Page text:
Did you watch the drama Fortitude that I previewed here? Thursday night was the season finale and all I can say is that this was one very weird Nordic police procedural, what with people being turned into murder machines by prehistoric insects crawling back to life out of mammoth corpses that had become exposed because of climate change. The plot is, needless to say, a little on the crazy side, and its strands are complicated (check out this infographic), but it is still compelling to watch, because of the intensity of the acting and its outstanding cast.
here. I was surprised to hear that despite the show's body count, there will be a second season. I'll be watching.
I will confess to you that from 2003-2008, one of my real guilty pleasures in TV watching was Las Vegas, a show set in the fictional Montecito resort and casino, which focused on the Montecito's security and other operational personnel. The cast included James Caan, as head of operations, and his principal security officer, Danny McCoy, played by Josh Duhamel.
Josh Duhamel is back in a new police procedural called Battle Creek. Surprise, it's set in Battle Creek, Michigan. Local police detective Russ Agnew (played by Dean Winters) is a hangdog, rumpled mess and could win awards for cynicism. Agnew is perennially disgruntled by the department's lack of funding and, as he sees it, respect. As the show begins, he feels even more put upon than usual when the FBI sets up across the hall and the impossibly handsome and charismatic Agent Milt Chamberlain (honestly, what is with these character names?), played by Duhamel, is assigned to be the new liaison between the FBI and local law enforcement. In other words, Milt is now Russ's extremely unwanted partner.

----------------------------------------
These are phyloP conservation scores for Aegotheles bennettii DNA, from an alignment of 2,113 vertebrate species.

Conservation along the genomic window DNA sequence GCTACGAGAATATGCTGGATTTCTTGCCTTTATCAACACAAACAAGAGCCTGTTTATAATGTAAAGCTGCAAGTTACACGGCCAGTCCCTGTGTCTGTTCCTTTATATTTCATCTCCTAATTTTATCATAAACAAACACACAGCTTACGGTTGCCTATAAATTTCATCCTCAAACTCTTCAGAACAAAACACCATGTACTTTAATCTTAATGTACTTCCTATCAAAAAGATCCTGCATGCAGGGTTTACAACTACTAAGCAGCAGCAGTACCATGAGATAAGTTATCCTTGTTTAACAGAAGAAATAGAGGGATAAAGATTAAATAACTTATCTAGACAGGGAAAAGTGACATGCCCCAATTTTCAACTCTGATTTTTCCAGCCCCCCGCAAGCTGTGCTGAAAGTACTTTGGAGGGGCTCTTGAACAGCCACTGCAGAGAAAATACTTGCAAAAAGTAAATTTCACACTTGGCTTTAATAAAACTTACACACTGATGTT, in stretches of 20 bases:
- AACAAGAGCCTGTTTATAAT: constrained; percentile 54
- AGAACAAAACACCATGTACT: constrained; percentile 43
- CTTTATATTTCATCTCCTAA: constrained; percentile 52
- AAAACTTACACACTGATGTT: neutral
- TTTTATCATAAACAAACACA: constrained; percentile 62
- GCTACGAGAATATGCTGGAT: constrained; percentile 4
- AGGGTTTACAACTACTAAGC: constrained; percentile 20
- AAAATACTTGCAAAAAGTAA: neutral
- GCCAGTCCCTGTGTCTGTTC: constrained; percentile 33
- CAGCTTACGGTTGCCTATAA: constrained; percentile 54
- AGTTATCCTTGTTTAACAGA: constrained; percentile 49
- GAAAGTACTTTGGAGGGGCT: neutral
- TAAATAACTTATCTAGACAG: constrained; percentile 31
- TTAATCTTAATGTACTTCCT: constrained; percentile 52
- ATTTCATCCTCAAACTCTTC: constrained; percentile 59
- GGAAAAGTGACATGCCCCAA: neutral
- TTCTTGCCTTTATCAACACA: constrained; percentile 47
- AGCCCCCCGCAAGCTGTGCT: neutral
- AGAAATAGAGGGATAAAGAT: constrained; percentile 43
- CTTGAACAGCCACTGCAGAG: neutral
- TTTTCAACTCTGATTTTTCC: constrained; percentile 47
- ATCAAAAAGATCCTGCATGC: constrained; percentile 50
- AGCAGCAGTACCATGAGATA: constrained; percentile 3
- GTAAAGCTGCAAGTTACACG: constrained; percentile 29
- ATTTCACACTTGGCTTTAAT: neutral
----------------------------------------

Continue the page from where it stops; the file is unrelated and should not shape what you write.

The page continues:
The dynamic between the partners is entertaining, and we're still not sure we've been given the real reason why Milt is in Battle Creek, rather than off in some less backwater-ish city and quickly climbing up the ranks. The other cast members are fun to watch too. The great English actress, Janet McTeer, plays Commander Guziewicz, and you'll recognize Kal Penn from the West Wing as Detective White.
How to Watch TV Crime Dramas if you want to know my formulas). As soon as my husband and I saw Peter Jacobson, who used to play Dr. Taub on House, we knew he'd be the perp; it was just a question of how and why. Still, it was an entertaining way to spend an hour. If you'd like to give it a try, it's on CBS on Sunday nights at 10pm Eastern. Here's the most important thing: this coming Sunday, the guest star is Candice Bergen––and she's playing a con artist!
By the way, speaking of exceptions to the recognizable-guest-star-dunnit rule, when we watched Bones on Thursday night (yeah, yeah, yeah, that's a lot of TV watching), we spotted Jason Gray-Stanford, who used to play Lt. Randy Disher on Monk. Well, obviously, he was going to be the killer, right? But Bones pulled a fast one and didn't follow convention this time. I have to tell you, though, their killer wasn't believable. They should have followed the formula! (UPDATE––WITH A SPOILER: A month later, Bones revisited the serial killer case in that episode, and Randy Disher turned out to be the killer after all. The formula wins again!)